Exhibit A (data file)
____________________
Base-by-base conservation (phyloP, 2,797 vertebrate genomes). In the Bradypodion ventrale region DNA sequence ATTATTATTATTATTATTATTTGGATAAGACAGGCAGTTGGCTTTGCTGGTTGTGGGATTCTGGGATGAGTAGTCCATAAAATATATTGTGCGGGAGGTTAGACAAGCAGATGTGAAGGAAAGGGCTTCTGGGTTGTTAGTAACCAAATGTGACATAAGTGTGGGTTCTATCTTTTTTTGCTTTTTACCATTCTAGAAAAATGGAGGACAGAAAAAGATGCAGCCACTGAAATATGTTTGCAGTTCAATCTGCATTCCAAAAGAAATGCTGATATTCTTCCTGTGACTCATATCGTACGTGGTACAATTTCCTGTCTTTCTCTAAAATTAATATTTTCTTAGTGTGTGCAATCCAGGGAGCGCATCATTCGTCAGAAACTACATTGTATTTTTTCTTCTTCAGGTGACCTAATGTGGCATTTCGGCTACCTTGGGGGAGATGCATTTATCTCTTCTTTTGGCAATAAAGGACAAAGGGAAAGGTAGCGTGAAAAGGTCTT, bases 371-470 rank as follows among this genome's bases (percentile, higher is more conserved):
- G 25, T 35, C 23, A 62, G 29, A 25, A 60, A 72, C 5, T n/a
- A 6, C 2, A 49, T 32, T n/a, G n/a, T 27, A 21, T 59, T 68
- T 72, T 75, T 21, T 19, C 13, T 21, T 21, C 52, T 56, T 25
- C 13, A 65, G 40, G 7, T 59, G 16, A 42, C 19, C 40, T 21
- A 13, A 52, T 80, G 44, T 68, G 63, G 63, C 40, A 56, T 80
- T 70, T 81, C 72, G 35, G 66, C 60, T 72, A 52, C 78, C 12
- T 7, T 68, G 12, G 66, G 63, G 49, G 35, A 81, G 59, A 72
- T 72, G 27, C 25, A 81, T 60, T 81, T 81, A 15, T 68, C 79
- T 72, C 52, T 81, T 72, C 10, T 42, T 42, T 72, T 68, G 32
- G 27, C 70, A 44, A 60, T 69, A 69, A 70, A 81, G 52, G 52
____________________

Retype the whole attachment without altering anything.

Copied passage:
Base-by-base conservation (phyloP, 2,797 vertebrate genomes). In the Bradypodion ventrale region DNA sequence ATTATTATTATTATTATTATTTGGATAAGACAGGCAGTTGGCTTTGCTGGTTGTGGGATTCTGGGATGAGTAGTCCATAAAATATATTGTGCGGGAGGTTAGACAAGCAGATGTGAAGGAAAGGGCTTCTGGGTTGTTAGTAACCAAATGTGACATAAGTGTGGGTTCTATCTTTTTTTGCTTTTTACCATTCTAGAAAAATGGAGGACAGAAAAAGATGCAGCCACTGAAATATGTTTGCAGTTCAATCTGCATTCCAAAAGAAATGCTGATATTCTTCCTGTGACTCATATCGTACGTGGTACAATTTCCTGTCTTTCTCTAAAATTAATATTTTCTTAGTGTGTGCAATCCAGGGAGCGCATCATTCGTCAGAAACTACATTGTATTTTTTCTTCTTCAGGTGACCTAATGTGGCATTTCGGCTACCTTGGGGGAGATGCATTTATCTCTTCTTTTGGCAATAAAGGACAAAGGGAAAGGTAGCGTGAAAAGGTCTT, bases 371-470 rank as follows among this genome's bases (percentile, higher is more conserved):
- G 25, T 35, C 23, A 62, G 29, A 25, A 60, A 72, C 5, T n/a
- A 6, C 2, A 49, T 32, T n/a, G n/a, T 27, A 21, T 59, T 68
- T 72, T 75, T 21, T 19, C 13, T 21, T 21, C 52, T 56, T 25
- C 13, A 65, G 40, G 7, T 59, G 16, A 42, C 19, C 40, T 21
- A 13, A 52, T 80, G 44, T 68, G 63, G 63, C 40, A 56, T 80
- T 70, T 81, C 72, G 35, G 66, C 60, T 72, A 52, C 78, C 12
- T 7, T 68, G 12, G 66, G 63, G 49, G 35, A 81, G 59, A 72
- T 72, G 27, C 25, A 81, T 60, T 81, T 81, A 15, T 68, C 79
- T 72, C 52, T 81, T 72, C 10, T 42, T 42, T 72, T 68, G 32
- G 27, C 70, A 44, A 60, T 69, A 69, A 70, A 81, G 52, G 52